technical aspects of purchasing and implementing Google® search products with proprietary vendor databases
testing the performance of Google Scholar and Print
practical use of Google®’s products
personal privacy issues
making digitized library resources more accessible
digitization of copyrighted materials
much, much more!

Libraries and Google® is horizon-expanding reading for all librarians, library science educators and students, library administrators, publishers, and university presses.

Volume 2 of Libraries and Google® is in preparation.

Google® is a Registered Service Mark of Google, Inc., Mountain View, California. Libraries and Google® is an independent publication offered by The Haworth Press, Inc., Binghamton, New York, and is not affiliated with, nor has it been authorized, sponsored, endorsed, licensed, or otherwise approved by, Google, Inc.
Learn from those who actually dealt with disaster! Regardless of the type of library, natural disasters can have catastrophic effects on its collections and artifacts. Dealing with Natural Disasters in Libraries provides an inside look at different disasters and how diverse types of libraries dealt with the consequences. This useful resource covers a wide range of natural disasters, including flood, fire, water damage, mold, sick building syndrome, and hurricane damage. Librarians from different types of libraries describe personal efforts to cope with real-life cases of disaster, and discuss principles and lessons which can be used to plan for—and better respond to—future catastrophic occurrences. Every library should have a disaster plan in place. Dealing with Natural Disasters in Libraries provides realistic guidance on how to best prepare for catastrophic damage and loss, and practical suggestions on how to best respond once disaster does strike. These authors use their unique perspectives on having lived through a disaster to provide a close examination of lessons learned. This crucial book includes a selected bibliography and a series of case studies that illustrate what other librarians did to repair and rebuild collections and facilities after experiencing some of the most challenging circumstances imaginable. Managing people, education and training, the creation of a disaster plan, the treatment of damaged materials, recovery of materials, and the successful rebuilding of a library after its complete destruction are all discussed in detail. Dealing with Natural Disasters in Libraries examines: case studies of different types of disasters and effective responses steps small libraries should take during the first month after a disaster strategies to deal with fire, smoke, and water damage issues what to do to avoid mold growth after moisture problems or water damage fixing “sick” buildings dealing with the devastation of Hurricane Katrina post-disaster recovery differing responses to minor disasters, localized disasters, major disasters, and catastrophic disasters providing public access to vital information after disasters strike prevention of potential disaster situations and more! Dealing with Natural Disasters in Libraries is an essential resource for academic librarians, public librarians, special librarians, school librarians, library science faculty, and administrators.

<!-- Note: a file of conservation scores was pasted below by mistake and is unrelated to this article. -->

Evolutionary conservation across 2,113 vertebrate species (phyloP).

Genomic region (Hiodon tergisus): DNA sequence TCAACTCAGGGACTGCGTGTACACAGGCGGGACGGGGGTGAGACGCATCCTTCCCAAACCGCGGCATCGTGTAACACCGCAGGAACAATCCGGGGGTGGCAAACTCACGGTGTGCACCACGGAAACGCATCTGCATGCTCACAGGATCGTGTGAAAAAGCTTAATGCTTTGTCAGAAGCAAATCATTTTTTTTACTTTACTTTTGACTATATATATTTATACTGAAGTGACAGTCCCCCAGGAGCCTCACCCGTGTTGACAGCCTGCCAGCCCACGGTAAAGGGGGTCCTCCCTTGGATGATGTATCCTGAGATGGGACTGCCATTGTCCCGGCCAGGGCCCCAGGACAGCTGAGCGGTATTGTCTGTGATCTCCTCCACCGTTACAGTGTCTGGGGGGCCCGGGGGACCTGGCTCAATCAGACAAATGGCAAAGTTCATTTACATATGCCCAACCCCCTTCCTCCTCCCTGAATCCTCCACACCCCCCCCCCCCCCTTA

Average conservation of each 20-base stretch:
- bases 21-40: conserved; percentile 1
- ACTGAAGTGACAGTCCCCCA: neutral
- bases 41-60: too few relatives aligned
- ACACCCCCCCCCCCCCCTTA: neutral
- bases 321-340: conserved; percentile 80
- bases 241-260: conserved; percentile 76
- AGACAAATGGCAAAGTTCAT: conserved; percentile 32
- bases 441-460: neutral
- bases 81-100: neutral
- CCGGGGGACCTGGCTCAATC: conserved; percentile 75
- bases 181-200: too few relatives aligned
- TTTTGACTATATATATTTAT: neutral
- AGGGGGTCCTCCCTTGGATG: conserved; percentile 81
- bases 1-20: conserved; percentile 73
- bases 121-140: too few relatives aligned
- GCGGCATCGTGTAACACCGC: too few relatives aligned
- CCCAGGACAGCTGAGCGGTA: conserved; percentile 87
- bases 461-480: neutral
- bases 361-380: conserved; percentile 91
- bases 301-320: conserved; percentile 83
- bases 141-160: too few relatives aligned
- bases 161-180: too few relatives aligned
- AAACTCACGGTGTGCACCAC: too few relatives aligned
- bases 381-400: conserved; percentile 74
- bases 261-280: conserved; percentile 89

A comprehensive look at contemporary trends and practices in public libraries

Current Practices in Public Libraries combines research, surveys, and practical experience to examine a variety of trends, issues, and practices in public library administration. The leading researchers in the field explore vital contemporary topics ranging from literacy instruction and advocacy to ethical concerns in the acquisition of foreign language materials. This practical professional guide presents examples of successful programs at individual libraries as well as results of comprehensive national surveys about funding, computers and Internet access, and branch closures.

Current Practices in Public Libraries presents an extensive look at advocacy, ethics, multicultural outreach, literacy training, marketing, and mentoring in today’s public libraries. This comprehensive resource examines a wide range of issues, including public library funding; contributing factors to the quality of public access computing and Internet services; the impact of public library closures; recent human rights violations in U.S. public libraries; supporting local small business development; how multiculturalism and automation can affect collection development and technical services; new leadership models; the use of marketing and advocacy to build and sustain support for public libraries; promoting family learning activities; and the case for small, independent libraries.

Current Practices in Public Libraries explores: library funding library expenditures budget shortfalls fiscal planning Internet access and connectivity library siting library Bill of Rights entrepreneurs customization of library services targeted services acquisitions collection development and management outsourcing state library agencies and associations federal library programs and legislation government relations information literacy tutoring and much more Current Practices in Public Libraries is an essential resource for librarians and library administrators working in public and academic settings, and for library sciences faculty and students.